prise adding to said Water to be purified a chemical floc
»culating agent and íinely divided calcite ‘for reaction there
in, said calcite being added in substantial excess yor the
amount thereof which reacts With said iiocculating agent
and said i'locculating agent being selected from the group
consisting of alum and ferrie chloride flocculants and mix
tures thereof, additionally adding .to said thus treated
by said added reaction product, intimately admixing said
water íinely divided barium sulfate »as a Weighting agent to
reaction product and said excess ca'lcite with said Water to 10 form a plurality tot nuclei for coagulation and agglomera
be purified, and thereafter retaining said thus treated water
tion `of said iiofcculant precipitate, intimately admixing said
in a substantially still pool for agglomeration and settling
added materials with said water to be treated, and retain
and precipitation of said coagulated ñocculant precipitate.
ing said -thus treated water for agglomeration and coagula
7. In a water purification process of the character
tion of said ñocculant precipitate on said barium sulfate
«described for removal of impurities yfrom Water by pre
nuclei for removal from said Water of said impurities
cipitation in a coagulated flocculant, the steps which com
therein.
'
prise adding to said Water to be purified a chemical Íioc
culating agent in ‘combination with a finely -divided calcite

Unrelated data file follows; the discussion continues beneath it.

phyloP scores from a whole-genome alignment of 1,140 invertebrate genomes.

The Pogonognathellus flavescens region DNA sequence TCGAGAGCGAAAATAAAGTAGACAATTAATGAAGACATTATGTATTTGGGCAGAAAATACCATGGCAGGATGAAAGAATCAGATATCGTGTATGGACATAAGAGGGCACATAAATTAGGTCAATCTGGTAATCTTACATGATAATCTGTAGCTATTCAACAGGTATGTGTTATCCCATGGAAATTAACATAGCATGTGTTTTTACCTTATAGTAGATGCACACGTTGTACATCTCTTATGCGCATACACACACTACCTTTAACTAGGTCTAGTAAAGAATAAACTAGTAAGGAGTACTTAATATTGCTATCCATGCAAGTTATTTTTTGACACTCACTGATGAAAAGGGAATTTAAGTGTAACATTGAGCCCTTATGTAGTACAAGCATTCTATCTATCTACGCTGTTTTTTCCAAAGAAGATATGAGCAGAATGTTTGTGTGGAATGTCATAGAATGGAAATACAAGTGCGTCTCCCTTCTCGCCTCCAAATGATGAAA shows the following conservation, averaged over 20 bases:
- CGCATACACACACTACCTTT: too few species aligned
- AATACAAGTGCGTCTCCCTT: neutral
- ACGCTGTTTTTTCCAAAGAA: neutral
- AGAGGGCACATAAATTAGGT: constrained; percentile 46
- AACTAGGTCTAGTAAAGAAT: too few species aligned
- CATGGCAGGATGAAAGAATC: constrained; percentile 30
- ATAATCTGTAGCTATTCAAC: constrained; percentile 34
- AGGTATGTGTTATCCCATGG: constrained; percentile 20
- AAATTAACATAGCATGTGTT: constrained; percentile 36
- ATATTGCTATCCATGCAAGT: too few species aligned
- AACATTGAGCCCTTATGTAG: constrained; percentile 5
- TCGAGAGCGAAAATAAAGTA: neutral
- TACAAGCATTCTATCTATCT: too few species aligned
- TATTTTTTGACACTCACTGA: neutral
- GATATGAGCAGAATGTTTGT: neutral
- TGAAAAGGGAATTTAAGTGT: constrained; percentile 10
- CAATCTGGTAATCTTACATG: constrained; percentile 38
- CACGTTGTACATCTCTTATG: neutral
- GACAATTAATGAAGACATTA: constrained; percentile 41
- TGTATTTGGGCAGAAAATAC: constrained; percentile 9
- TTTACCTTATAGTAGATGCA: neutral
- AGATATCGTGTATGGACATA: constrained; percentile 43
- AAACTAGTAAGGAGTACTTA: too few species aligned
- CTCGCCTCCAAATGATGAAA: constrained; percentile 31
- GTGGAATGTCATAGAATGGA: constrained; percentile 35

ReferenceseCited in the file of this patent
material for reaction With said flocculating agent, said
UNITED STATES PATENTS
`calcite material being added in excess of the amount which 20
354,650
yMorrison et al ________ __ Dec, 21, 1886
reacts with said 'ñocculating agent and said iiocculating
agent having a cati-on Which ¿forms with :said calcite a
hydnous oxide gel ñocculant precipitate, intimately adm-ix
iug said added materials with said water to be treated for
`said precipitation of said precipitate, additionally «adding 25
to said .treated Water another insoluble Íinely divided min
eral material as a weighting agent for said iiocculant pre
cipitate tand essentially inert and non-reactive 'with said
flocculating agent and said oalcite mineral for enhancing
the precipitation and settling out of said iiooculant pre 30
cipitate, and retaining said thus treated water in a still
pool for agglomeration and coagulation of said iiocculant
precipitate and said Weighting agent to remove from said
Water said impurities.
1,535,709
1,619,036
1,930,792
2,234,285
2,310,009
2,326,395
2,362,409
Booth ______________ __ Apr. 28,
Ravnestad ___________ __ Mar. 1,
Evans ______________ __ Oct. 17,
Schworm et al ________ __ Mar. 11,
Baker et al. __________ __ Feb. 2,
Samuel _____________ __ Aug. 10,
Samuel _____________ __ Nov. 7,
1925
1927
1933
1941
1943
1943
1944
FOREIGN PATENTS
891,625
France ______________ __ Dec. 11, 1943
OTHER REFERENCES
“Principles of Industrial Waste Treatment,” by C. Fred
'Gurnhanr John Wiley and Sons, Inc., New York (1955),
8. In a water purification process of the character 35 pages 226. to 228.
described for removal of impurities from Water by pre
Chemical Abstracts, vol. 50, co1. 2900~2901.